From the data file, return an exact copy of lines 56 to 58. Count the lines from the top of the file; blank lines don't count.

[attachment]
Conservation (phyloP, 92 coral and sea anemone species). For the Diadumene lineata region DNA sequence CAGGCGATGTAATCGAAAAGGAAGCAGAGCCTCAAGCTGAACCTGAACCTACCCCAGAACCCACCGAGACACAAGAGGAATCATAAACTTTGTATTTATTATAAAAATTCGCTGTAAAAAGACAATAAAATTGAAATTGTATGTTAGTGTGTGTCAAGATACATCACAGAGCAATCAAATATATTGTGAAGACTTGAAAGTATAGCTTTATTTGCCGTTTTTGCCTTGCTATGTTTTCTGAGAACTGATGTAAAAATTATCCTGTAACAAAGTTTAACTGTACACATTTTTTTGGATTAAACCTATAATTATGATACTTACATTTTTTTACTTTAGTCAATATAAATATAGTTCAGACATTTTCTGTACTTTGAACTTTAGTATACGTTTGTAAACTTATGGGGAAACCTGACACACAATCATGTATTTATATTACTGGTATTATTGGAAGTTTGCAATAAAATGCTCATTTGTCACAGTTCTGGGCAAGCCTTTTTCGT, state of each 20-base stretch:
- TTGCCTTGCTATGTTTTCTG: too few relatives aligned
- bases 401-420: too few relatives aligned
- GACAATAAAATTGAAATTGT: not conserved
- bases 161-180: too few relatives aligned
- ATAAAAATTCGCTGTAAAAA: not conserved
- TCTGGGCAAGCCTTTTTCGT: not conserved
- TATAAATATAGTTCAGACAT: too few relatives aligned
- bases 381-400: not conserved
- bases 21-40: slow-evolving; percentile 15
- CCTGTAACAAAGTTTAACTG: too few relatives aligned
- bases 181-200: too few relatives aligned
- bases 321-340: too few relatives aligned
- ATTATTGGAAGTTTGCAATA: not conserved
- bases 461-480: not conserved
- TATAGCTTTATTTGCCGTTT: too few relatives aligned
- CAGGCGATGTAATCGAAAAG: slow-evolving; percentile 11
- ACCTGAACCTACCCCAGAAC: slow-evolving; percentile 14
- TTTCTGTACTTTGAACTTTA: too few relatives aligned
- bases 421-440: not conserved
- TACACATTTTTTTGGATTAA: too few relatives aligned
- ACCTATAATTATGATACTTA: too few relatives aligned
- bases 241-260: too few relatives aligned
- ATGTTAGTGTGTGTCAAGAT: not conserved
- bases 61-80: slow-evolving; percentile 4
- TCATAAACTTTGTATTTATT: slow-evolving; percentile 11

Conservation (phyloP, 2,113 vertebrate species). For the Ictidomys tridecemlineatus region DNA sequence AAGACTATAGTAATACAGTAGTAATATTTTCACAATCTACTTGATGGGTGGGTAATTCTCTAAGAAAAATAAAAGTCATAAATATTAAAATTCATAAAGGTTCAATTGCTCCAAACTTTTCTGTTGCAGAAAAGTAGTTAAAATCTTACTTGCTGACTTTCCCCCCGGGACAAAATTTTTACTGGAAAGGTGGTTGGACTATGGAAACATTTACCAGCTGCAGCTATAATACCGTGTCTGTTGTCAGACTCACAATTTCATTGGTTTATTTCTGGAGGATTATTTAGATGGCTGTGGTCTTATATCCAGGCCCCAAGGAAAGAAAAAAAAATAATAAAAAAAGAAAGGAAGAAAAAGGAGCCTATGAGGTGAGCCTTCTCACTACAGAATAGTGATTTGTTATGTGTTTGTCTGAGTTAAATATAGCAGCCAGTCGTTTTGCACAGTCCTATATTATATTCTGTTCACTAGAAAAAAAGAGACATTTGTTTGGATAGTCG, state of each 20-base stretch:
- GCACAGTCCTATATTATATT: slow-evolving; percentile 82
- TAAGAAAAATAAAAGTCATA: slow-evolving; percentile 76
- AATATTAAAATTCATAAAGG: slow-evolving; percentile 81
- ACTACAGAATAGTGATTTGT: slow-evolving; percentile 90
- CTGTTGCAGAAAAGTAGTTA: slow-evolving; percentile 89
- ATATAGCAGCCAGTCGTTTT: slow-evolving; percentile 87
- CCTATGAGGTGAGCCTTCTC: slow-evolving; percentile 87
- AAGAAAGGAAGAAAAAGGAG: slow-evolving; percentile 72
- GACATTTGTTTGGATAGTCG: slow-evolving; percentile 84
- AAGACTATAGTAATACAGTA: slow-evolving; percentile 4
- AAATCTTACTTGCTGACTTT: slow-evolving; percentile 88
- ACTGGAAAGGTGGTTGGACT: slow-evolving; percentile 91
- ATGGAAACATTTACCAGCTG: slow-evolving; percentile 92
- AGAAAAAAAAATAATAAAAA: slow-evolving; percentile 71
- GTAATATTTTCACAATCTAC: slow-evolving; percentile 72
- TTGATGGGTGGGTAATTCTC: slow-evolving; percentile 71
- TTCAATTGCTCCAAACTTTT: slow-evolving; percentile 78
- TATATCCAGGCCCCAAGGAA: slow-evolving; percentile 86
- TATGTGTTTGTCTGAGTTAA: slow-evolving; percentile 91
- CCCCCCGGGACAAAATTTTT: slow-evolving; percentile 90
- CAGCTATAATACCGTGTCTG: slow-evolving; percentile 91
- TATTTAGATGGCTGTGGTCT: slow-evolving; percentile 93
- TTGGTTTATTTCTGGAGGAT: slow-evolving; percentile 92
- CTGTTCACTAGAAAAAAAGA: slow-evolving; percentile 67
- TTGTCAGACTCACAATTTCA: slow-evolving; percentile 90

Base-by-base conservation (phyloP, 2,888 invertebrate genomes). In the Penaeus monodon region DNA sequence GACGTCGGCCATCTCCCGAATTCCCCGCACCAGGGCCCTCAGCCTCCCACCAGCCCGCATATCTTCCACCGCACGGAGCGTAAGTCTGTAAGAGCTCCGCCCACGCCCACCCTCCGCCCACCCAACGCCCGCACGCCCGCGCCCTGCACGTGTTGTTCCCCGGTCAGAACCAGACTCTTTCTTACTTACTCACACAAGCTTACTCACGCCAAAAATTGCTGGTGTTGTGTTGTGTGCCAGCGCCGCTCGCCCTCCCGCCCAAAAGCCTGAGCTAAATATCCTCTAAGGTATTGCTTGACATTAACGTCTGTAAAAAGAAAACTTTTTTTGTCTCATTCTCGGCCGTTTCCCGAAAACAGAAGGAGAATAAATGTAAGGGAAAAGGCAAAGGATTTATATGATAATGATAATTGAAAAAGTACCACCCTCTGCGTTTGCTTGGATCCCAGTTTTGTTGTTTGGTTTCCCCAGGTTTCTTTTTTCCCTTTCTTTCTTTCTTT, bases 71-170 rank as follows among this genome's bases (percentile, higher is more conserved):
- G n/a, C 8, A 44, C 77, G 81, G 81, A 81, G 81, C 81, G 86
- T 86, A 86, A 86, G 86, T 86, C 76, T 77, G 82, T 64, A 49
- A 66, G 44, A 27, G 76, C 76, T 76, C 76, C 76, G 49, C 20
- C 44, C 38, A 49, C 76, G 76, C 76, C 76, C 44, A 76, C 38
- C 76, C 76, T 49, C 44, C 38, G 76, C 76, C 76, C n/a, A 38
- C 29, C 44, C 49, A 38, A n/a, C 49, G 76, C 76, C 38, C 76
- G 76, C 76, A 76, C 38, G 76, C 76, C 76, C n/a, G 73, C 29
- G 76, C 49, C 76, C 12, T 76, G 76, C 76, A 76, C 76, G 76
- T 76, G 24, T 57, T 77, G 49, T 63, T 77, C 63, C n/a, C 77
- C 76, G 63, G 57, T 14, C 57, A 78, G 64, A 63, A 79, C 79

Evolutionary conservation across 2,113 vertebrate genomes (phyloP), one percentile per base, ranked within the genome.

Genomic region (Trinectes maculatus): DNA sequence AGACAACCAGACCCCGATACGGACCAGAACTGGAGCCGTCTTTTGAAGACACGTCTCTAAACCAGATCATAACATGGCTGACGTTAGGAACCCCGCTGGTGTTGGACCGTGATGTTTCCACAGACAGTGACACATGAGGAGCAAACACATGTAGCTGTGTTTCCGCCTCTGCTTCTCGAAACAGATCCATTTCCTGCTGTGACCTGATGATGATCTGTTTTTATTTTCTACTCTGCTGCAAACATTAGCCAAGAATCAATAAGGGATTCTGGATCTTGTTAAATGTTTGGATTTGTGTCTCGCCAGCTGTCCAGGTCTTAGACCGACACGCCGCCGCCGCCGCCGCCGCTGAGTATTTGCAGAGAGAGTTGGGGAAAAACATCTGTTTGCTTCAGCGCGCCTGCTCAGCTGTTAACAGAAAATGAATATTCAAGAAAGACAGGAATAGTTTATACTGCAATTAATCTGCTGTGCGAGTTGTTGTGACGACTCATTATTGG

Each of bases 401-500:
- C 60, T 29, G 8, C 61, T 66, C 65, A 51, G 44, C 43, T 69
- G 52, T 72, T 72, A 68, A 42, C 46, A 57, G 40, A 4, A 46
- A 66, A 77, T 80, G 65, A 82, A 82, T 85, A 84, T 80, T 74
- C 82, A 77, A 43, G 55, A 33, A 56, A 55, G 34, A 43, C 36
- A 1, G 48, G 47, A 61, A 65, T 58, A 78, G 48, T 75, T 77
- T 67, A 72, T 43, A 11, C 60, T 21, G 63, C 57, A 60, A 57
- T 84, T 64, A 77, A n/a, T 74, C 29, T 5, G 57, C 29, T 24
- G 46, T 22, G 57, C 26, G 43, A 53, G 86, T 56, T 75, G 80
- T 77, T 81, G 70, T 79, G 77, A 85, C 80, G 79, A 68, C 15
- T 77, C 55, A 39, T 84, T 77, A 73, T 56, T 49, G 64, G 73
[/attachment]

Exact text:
- A 66, G 44, A 27, G 76, C 76, T 76, C 76, C 76, G 49, C 20
- C 44, C 38, A 49, C 76, G 76, C 76, C 76, C 44, A 76, C 38
- C 76, C 76, T 49, C 44, C 38, G 76, C 76, C 76, C n/a, A 38